Exercise, Brain A research by the University of Queensland (UQ) neuroscientists is stated to have demonstrated that neural stem cells in the aging brain may increase in number with moderate exercise. This research was conducted by Dr Daniel Blackmore and his colleagues at the Queensland Brain Institute (QBI).

According to a conventional belief human beings may only have a limited number of neurons (brain cells). Later, neurologists were stated to have found that the creation of new neurons may continue life-long in healthy brains. Apparently, it was also noted that the number of neurons created may decrease with an increase in age. The presently conducted research is now believed to be in the midst of uncovering a way of triggering the development of neurons, which may have gotten reduced due to diseases or an increasing age.

Dr Blackmore has stated that, “Our findings suggest that moderate exercise, from early to late in life, can have a very positive effect.”

This research was believed to have been conducted on controlled aging animals. It was evidently observed that the animals who participated in voluntary exercises (running wheel) seemed to produce a greater number of neural stem cells as compared to those who supposedly did not do so.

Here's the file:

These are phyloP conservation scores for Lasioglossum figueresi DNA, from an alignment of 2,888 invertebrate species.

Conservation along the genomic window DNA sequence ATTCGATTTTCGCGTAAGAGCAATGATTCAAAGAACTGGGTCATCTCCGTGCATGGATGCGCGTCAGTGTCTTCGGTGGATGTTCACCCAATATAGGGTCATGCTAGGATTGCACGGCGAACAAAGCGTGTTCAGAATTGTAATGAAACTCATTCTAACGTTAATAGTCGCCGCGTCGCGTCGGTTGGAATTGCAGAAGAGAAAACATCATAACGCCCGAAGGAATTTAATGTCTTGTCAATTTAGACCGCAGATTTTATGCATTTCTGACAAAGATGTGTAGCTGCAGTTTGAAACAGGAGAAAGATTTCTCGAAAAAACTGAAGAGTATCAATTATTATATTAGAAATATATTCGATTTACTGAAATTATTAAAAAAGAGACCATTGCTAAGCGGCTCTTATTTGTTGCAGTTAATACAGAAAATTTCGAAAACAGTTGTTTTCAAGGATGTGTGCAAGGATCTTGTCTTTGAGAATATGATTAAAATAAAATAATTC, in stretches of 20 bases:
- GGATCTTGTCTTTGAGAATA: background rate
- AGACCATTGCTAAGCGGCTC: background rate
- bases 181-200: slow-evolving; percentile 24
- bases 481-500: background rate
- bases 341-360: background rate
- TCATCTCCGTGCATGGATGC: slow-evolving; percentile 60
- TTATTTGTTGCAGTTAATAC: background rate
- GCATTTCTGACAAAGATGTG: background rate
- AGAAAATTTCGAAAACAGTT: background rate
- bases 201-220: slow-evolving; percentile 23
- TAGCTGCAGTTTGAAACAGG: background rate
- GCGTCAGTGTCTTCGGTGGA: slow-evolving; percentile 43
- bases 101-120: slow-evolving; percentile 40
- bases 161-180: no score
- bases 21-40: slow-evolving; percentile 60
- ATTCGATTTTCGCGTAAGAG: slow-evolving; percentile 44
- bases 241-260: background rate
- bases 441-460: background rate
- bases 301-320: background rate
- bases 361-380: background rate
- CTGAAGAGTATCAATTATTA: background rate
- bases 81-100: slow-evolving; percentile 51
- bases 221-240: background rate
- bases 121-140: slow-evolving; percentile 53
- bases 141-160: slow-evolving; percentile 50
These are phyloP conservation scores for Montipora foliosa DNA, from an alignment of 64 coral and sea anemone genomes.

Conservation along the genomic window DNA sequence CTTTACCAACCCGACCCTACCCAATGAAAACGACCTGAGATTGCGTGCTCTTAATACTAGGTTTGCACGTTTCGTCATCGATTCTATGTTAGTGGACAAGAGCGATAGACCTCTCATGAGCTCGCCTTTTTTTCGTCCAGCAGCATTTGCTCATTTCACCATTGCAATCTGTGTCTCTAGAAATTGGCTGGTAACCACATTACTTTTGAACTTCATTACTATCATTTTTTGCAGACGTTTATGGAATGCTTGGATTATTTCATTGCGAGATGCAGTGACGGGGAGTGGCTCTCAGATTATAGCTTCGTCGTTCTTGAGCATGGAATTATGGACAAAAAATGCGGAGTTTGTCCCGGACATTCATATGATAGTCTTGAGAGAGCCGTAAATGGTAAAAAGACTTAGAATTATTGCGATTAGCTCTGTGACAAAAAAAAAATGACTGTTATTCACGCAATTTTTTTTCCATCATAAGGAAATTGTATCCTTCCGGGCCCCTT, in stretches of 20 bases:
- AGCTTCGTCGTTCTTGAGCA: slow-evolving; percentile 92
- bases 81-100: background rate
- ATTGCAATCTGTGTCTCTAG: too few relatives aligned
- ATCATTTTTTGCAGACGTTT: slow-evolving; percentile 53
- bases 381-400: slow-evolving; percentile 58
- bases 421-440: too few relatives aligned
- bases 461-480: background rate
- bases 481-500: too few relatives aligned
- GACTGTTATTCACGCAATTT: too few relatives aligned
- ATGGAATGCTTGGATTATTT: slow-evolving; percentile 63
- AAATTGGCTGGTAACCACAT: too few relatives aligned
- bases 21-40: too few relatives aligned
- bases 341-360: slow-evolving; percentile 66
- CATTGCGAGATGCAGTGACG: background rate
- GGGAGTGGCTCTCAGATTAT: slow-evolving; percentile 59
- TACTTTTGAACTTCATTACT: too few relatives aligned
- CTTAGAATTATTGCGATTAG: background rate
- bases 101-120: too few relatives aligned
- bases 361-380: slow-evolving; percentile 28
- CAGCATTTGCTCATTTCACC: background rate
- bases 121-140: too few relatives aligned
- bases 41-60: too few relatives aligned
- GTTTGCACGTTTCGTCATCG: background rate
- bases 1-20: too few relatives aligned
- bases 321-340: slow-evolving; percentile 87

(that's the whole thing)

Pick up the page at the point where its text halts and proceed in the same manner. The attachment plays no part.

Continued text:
Professor Perry Bartlett FAA, QBI Director stated that this research may have shed light on the importance of neural stem cells for the functioning of the brain. He further also added that, “It is the first experimental data that shows how we can change the propensity of the brain to make new neurons through increasing the number of stem cells – even in the aged animal.”

According to a statement made by Dr. Blackmore, the investigation on the mechanism used by neural stem cells to multiply may further give better understanding of the response of the brain to its environment.

The research paper called “Exercise increases neural stem cell number in a GH-dependent manner, augmenting the regenerative response in aged mice” was published on May 14 in the online edition of Stem Cells.